Empower 2021 celebrates ASU’s IT boundary spanners doing the impossible
Motivated. Informed. Connected. These are a few examples of the participants’ responses to their experience at Empower 2021, the fourth annual gathering of ASU’s IT community. Throughout the course of the two-day virtual conference, over 600 attendees shared ideas and strategized plans concerning the future of innovation across the university. “This gathering is an opportunity to appreciate the trust that we’re building and highlight where we can improve,” proclaimed Lev Gonick, ASU’s Chief Information Officer.
Special sauce: culture enabling excellence
ASU President Michael Crow opened the first day of the conference with a keynote focused on gratitude, thanking ASU’s IT professionals for all of the ways they are “empowering and enabling ASU to be a hyperfunctional, high-service teaching, learning and discovery institution.”
“ASU is emerging as the progenitor, the single most rapidly-evolving university in American history,” President Crow shared. “It is the most representative of a new kind of public university: one that scales, one that focuses on learners of every age, one that has a student body that’s completely representative of the socio-economic diversity and ethnic diversity of the country.”
Over the past few years, ASU has undertaken a comprehensive reconceptualization, in part through the intentional change to its organizational culture, to become a leading Fifth Wave University. These changes, driven by the ASU Charter, allow the university to break the mold of the previous university model. “We’re doing the impossible...scaling to enterprise level and personalizing learning through innovative technology and dedication to democracy-advancing, socially-transformative culture,” Crow explained.
Underlying all of these successes is the dedication of IT professionals who create and implement collaborative platforms, what Gonick referred to as “ASU’s special sauce.” The university’s ability to simultaneously “solve both business challenges and embrace pedagogical opportunities...through a remarkable engineering capacity allows us to make complex internet access as reliable and predictable as electricity,” Gonick said.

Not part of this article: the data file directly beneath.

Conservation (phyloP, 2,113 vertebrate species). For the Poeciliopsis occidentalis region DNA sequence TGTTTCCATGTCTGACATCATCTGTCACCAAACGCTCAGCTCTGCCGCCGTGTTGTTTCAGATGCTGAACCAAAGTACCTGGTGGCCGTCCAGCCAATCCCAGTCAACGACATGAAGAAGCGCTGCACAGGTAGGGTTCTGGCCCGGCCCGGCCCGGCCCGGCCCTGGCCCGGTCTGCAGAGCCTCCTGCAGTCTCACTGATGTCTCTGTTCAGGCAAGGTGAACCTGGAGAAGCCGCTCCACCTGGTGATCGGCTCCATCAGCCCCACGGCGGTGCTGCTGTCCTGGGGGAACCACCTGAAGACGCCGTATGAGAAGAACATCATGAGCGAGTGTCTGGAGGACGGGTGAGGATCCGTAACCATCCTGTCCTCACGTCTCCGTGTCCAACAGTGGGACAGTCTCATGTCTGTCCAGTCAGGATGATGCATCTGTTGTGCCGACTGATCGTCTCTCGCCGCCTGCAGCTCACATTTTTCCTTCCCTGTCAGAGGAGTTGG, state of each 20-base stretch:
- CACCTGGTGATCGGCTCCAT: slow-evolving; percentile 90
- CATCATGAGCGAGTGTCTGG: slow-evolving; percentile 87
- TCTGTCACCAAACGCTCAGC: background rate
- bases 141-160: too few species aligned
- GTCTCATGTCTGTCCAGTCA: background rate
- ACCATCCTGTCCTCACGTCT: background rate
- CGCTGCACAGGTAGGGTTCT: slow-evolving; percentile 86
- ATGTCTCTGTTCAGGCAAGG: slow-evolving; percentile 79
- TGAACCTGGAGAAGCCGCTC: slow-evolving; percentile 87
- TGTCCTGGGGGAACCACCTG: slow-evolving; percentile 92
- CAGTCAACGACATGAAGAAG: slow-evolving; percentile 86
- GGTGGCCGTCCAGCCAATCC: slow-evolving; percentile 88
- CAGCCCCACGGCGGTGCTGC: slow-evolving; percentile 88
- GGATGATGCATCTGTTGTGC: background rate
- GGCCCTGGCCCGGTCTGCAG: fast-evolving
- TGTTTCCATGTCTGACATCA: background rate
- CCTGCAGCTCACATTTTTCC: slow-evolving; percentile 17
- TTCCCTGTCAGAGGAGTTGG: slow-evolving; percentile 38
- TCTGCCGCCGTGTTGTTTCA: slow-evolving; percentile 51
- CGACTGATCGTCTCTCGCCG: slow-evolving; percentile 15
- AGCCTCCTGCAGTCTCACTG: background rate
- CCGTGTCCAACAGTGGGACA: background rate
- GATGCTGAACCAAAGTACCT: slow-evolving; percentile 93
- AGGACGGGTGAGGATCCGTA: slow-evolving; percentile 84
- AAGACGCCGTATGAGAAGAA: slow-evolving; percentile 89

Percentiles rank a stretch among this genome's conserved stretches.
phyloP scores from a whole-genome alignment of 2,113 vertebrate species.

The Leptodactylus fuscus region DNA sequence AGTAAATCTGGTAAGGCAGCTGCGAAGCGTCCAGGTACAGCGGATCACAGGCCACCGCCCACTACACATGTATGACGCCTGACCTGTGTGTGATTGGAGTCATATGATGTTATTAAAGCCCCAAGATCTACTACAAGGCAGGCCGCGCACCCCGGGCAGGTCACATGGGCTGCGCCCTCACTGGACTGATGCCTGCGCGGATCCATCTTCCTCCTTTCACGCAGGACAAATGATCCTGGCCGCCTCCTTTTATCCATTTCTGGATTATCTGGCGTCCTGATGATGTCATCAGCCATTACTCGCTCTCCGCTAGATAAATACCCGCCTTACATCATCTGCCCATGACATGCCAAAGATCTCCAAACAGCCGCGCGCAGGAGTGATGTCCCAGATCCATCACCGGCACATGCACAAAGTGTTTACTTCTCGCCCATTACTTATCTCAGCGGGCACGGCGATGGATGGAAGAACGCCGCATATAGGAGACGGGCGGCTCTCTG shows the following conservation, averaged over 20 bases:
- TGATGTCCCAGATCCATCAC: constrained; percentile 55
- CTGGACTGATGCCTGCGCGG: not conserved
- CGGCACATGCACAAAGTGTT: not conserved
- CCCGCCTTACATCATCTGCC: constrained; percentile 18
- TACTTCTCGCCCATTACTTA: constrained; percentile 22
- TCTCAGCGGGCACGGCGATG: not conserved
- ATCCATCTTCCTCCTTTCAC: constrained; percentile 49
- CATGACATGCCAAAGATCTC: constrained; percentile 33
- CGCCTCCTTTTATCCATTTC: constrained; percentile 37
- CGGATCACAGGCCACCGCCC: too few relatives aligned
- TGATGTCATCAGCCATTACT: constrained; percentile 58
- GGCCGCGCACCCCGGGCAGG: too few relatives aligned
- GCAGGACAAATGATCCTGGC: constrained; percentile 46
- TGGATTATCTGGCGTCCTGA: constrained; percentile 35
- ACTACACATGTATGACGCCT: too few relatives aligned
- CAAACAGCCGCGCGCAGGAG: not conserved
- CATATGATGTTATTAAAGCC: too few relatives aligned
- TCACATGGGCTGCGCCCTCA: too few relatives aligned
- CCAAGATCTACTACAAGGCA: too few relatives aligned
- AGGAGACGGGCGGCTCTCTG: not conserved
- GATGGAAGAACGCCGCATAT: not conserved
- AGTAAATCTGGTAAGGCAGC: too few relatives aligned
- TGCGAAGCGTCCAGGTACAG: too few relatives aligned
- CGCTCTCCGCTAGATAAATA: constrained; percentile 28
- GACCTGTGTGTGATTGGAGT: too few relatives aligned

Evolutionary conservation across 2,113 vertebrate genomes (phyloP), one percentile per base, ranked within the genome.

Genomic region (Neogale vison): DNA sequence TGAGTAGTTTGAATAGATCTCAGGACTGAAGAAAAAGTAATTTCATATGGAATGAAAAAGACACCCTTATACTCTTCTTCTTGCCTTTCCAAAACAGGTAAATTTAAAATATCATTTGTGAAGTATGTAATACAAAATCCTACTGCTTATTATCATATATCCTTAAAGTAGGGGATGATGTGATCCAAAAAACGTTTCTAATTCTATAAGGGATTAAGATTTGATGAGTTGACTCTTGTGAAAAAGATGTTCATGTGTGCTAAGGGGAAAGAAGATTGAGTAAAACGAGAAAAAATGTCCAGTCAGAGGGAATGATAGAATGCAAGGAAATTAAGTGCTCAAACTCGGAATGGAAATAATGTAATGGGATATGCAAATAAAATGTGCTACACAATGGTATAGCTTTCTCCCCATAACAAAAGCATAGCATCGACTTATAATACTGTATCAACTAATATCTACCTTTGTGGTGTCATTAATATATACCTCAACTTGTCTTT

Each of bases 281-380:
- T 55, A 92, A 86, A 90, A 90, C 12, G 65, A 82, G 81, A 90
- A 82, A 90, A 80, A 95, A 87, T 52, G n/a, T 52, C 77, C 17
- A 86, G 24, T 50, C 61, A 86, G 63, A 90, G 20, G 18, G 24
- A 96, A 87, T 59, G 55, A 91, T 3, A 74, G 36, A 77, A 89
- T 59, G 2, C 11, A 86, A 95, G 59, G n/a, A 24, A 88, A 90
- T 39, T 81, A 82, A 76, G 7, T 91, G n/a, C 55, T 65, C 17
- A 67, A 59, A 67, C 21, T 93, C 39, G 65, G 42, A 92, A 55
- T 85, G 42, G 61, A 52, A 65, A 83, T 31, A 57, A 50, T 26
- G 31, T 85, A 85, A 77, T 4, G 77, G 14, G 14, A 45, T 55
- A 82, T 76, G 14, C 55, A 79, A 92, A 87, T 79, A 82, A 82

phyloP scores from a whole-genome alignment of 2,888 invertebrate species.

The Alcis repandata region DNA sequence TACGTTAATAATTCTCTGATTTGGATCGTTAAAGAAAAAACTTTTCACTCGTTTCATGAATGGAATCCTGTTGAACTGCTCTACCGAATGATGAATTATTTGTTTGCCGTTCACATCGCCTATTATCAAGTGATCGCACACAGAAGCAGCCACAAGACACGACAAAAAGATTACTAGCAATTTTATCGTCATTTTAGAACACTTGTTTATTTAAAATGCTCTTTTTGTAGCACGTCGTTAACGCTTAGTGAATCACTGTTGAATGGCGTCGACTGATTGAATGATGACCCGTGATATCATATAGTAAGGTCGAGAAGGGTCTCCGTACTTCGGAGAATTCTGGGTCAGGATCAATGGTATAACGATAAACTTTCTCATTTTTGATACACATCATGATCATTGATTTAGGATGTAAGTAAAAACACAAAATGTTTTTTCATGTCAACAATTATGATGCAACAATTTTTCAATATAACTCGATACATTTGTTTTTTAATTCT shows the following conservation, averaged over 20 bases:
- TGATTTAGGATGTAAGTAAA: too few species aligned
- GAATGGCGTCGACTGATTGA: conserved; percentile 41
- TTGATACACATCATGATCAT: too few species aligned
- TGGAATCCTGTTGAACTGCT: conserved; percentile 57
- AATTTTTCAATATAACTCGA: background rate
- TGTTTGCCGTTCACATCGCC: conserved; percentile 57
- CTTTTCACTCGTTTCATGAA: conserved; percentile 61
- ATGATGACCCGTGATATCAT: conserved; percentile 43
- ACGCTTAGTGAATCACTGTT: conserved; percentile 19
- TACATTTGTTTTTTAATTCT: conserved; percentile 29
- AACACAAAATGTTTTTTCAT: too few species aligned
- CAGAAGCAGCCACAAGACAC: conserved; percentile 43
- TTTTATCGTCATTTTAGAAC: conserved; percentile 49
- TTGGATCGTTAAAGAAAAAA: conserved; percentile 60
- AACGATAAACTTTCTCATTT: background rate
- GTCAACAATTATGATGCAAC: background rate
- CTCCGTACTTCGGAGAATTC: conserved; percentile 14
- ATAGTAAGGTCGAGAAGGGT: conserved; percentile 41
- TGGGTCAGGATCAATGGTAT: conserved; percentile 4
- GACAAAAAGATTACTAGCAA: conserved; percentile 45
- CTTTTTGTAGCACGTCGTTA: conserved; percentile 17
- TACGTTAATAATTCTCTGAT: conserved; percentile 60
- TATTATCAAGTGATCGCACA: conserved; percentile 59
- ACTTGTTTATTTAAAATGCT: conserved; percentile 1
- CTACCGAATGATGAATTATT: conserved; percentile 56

This dedication to leveraging technologies that place students at the center meant that ASU experienced a relatively seamless transition to online learning at the start of the pandemic. My ASU, along with the ASU Digital Backpack and other innovations discussed during the participant-led sessions, set a “highwater mark for IT professionals,” Gonick said. He predicts that the experience will only lead to more challenges as hybrid approaches to learning (for example, ASU Sync, which provides synchronous virtual classes fused with in-person learning) become the standard.
Boundary spanners: crowd-sourcing and collegiality
Throughout the two-day Empower conference, participants drove the agenda. Spanning boundaries across the university, presenters came from numerous ASU units and colleges to discuss everything from using technology to humanize the consumer experience to the importance of responsible innovation, well-being and work-life balance. As CIO, Gonick was inspired by the “remarkable breadth in the IT community, from the most technical set of insights and playbooks along the full continuum of interest in community, flavors of trust, culture, equity and inclusion.”